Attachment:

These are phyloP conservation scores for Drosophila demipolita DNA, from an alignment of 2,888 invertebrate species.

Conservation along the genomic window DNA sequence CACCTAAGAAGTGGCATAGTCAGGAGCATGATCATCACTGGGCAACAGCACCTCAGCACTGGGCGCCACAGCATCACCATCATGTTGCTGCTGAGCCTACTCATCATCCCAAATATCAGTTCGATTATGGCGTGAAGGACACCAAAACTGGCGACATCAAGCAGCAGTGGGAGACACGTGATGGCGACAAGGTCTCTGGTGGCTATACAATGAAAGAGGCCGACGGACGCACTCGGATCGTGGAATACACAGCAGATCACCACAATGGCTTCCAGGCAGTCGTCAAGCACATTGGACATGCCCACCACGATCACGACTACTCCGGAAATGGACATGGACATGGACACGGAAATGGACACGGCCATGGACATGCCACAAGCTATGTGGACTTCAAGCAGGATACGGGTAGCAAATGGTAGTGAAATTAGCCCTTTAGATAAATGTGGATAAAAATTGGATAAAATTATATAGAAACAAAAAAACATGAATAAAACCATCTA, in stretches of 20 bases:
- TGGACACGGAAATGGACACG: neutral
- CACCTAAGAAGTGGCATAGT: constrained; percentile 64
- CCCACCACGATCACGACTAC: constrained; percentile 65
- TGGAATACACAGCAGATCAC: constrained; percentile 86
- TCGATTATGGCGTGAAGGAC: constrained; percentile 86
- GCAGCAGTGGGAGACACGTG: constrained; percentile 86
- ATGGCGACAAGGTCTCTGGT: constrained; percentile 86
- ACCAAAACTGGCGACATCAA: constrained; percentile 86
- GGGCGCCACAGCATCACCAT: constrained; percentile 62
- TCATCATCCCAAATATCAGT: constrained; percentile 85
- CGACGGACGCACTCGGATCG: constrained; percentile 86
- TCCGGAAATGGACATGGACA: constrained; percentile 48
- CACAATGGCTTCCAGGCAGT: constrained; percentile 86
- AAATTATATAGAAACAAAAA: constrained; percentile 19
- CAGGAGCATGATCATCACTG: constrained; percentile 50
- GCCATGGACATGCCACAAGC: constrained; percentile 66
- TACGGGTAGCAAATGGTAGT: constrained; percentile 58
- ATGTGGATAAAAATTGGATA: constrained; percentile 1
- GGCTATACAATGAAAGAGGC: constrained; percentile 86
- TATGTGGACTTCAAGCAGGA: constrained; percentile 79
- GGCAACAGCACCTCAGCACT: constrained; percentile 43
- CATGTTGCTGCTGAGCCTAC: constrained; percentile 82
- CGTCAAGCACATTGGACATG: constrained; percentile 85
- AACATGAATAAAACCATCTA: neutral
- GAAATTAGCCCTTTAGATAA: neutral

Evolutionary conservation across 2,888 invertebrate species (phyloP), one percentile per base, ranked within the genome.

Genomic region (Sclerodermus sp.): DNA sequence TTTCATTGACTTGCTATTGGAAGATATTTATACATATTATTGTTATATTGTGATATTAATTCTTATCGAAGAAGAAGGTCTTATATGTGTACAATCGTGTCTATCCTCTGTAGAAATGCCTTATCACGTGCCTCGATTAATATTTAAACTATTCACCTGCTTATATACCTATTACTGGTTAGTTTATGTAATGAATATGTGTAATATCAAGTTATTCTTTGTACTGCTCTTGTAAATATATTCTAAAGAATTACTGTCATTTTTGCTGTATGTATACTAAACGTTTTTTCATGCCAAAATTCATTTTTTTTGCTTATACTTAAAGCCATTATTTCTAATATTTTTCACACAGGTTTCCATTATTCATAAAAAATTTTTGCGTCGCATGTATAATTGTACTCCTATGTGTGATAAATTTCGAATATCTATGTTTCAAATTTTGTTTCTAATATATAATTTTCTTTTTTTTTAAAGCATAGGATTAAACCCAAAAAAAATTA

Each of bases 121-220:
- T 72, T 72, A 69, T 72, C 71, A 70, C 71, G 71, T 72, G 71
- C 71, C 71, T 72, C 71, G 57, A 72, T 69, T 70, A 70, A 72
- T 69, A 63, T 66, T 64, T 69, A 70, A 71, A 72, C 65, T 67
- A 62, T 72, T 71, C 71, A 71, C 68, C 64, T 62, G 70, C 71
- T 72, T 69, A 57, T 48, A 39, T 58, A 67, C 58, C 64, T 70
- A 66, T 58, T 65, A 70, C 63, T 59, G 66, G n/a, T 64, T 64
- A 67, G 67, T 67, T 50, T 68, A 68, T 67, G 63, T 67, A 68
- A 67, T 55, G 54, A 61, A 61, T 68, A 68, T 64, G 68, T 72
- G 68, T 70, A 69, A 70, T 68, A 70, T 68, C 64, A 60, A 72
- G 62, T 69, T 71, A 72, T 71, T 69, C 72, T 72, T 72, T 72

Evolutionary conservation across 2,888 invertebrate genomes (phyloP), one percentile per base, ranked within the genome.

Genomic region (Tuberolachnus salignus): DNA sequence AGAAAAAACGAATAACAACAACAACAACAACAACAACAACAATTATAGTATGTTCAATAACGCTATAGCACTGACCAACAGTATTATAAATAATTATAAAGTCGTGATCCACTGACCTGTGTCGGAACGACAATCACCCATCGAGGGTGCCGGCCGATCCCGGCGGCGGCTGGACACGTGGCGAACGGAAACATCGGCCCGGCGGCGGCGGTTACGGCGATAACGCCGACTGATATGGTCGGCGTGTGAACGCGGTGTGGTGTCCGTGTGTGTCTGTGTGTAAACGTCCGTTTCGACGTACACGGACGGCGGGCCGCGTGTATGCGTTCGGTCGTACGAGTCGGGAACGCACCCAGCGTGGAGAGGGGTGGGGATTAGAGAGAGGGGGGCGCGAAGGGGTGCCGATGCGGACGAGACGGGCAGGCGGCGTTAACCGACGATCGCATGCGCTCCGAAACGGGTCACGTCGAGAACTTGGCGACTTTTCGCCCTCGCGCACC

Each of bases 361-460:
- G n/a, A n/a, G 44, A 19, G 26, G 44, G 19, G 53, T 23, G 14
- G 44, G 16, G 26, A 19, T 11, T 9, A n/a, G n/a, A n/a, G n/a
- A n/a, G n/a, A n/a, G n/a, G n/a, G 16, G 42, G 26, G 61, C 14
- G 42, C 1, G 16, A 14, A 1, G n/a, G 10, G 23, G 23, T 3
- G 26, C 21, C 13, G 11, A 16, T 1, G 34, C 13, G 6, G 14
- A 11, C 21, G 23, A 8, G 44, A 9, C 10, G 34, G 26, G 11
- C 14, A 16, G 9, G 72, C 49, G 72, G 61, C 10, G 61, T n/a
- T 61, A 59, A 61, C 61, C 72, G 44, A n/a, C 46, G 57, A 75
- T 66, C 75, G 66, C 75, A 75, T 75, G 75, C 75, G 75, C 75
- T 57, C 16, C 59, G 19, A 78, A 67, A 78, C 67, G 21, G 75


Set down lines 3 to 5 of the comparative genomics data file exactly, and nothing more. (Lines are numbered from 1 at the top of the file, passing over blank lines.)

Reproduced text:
- TGGACACGGAAATGGACACG: neutral
- CACCTAAGAAGTGGCATAGT: constrained; percentile 64
- CCCACCACGATCACGACTAC: constrained; percentile 65